Six-hundred-forty-three hours, the amount of time I have dedicated to my three part time jobs this year. Six-hundred-forty-three hours on top of one-thousand-two-hundred-two plus hours in school and extracurricular activities. Six-hundred-forty-three hours of hard work put towards a college education and a hopefully successful future. I began working at Kumon tutoring center in June 2015, where I teach students from pre-k to eighth grade. I then obtained employment for a seasonal summer position at the Creamery and in the winter found a job at Kohl's as a cashier. While I often find these jobs to be exhausting and to take up a large percentage of my time, they have ultimately proven to me that there is something to be gained from hard work besides money. As a tutor, I have learned to be patient and how to be a leader for the children. My efforts shine through in the satisfying moments when even the most stubborn students are inspired to work hard towards their own future. The Creamery has provided me with a very different skill set. At the Creamery, I often find myself listening to two orders at once and simultaneously making ice cream for a third customer. Needless to say, I have developed a tremendous ability to multitask. While employed at Kohl's, it became evident to me that there is no limit to the amount of time or effort one can put into completing his/her job. Some nights I would work until two in the morning straightening clothes or restocking the shelves, but there was always room for improvement. One can never stop improving their skills, attitude, knowledge, or many other qualities that make for a respectable American citizen. It is undeniable that working hard for success provides a variety of benefits that can't be achieved if one is spoon-fed their every wish. I work so hard because I believe that one must put in time and effort to achieve success and accomplish a goal. It is my goal to attend college and in order to do that I knew I had to earn my way so that I was not left crippled financially. This was a personal responsibility and my decision to obtain an education and improve myself and future rested not on the taxpayers who already financed their own education but on my ability to make a financially smart decision to attend a less pricey institution and work to pay for it.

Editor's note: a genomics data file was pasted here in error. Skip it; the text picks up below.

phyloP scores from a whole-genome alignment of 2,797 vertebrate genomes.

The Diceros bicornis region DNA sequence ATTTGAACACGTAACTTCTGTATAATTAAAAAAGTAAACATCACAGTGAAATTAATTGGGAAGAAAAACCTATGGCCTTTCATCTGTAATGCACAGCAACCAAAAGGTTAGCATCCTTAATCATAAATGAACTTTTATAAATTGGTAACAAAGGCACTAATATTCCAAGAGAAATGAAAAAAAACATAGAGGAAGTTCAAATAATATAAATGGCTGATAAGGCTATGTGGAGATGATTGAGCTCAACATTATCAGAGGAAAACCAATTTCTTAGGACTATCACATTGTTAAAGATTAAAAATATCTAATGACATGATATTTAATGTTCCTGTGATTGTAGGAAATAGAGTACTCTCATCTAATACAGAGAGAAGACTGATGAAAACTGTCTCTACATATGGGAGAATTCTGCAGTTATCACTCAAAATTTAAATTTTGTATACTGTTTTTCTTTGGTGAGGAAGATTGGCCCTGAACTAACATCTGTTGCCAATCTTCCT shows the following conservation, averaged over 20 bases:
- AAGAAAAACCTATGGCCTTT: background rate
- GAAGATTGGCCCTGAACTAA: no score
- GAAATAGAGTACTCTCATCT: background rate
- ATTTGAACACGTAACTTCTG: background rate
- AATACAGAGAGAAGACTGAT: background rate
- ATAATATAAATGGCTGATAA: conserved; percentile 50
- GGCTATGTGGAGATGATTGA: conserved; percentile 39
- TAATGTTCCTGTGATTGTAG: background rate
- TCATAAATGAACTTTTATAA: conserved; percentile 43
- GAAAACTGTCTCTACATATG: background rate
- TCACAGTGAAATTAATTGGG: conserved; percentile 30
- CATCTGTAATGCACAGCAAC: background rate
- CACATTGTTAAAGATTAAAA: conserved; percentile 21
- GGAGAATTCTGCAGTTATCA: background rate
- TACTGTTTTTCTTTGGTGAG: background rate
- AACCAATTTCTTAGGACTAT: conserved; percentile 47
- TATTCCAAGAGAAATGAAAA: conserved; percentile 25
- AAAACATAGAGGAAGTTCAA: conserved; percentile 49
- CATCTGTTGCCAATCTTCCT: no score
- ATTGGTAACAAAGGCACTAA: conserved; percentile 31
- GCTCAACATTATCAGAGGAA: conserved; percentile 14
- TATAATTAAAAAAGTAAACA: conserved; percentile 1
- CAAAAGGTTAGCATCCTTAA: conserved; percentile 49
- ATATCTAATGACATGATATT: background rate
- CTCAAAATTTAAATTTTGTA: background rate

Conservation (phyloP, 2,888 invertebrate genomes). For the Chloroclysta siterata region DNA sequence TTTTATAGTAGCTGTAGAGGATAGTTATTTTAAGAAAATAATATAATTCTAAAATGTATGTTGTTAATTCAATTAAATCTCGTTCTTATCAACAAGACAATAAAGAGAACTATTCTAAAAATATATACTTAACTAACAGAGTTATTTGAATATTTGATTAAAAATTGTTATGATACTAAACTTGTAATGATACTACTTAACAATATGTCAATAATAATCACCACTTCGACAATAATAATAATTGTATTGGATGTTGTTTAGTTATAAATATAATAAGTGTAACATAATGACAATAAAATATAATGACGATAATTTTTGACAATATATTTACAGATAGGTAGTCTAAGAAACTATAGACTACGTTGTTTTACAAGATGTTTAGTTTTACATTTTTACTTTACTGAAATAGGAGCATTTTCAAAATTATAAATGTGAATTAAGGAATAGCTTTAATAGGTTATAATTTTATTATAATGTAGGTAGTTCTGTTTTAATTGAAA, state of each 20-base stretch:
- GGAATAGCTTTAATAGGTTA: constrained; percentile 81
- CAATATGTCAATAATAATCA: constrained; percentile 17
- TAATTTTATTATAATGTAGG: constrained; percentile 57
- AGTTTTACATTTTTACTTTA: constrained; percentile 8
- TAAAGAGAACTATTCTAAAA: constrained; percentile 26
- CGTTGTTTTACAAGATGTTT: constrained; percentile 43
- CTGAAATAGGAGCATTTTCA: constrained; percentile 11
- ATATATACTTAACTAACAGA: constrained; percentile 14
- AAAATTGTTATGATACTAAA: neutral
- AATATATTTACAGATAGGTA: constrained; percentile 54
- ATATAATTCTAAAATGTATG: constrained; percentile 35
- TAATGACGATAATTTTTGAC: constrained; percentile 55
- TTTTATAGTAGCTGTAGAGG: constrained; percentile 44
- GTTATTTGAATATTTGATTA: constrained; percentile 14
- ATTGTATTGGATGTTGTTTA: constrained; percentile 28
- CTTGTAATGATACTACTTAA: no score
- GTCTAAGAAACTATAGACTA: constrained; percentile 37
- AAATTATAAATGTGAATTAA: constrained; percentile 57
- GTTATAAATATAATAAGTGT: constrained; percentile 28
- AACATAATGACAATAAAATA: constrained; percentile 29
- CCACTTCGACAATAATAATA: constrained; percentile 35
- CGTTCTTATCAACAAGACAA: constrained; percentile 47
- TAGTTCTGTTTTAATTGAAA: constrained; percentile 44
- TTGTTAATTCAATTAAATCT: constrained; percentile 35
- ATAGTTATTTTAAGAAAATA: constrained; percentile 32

Tommy Budney’s 2016 Winning Essay from Lincoln-Way North:

      Our government is in the news every day as a major headliner. A lot of people question the actions of our government. Four out of every five Americans will say they do not trust their government. The trust of American citizens in their government has dropped rapidly across the last sixty years. People question the existence of our government. Why do we have it?

     In 1776, the Founding Fathers built our government and separated us from the British rule. The Founding Fathers established this government on the idea that the government is ruled by the people and for the people. That idea of government was set up to help the people. They wanted everyone to have basic human rights, which were repressed from them by the British. The government they established was created on a superb idea. Today's government is contrary to how it was originally established. What happened to it? That is good question; our government has lost their morals and has become corrupt. Who is to blame? Is it the politician's fault for misleading us or is it our fault for voting them into office? We are both to blame; we need to fix the problem by admitting there is a problem.

     The primary is almost over and the presidential race is coming up. Who is the right vote? Who will bring change and help the people? The Republican candidates represent getting back to the basics, the Constitution. The Republican candidates are for less government and more power to the people. The Democratic candidates are for a bigger Central Government and less power to the States, which is run by the people. The choice is clear; we must elect a Republican to reclaim our country.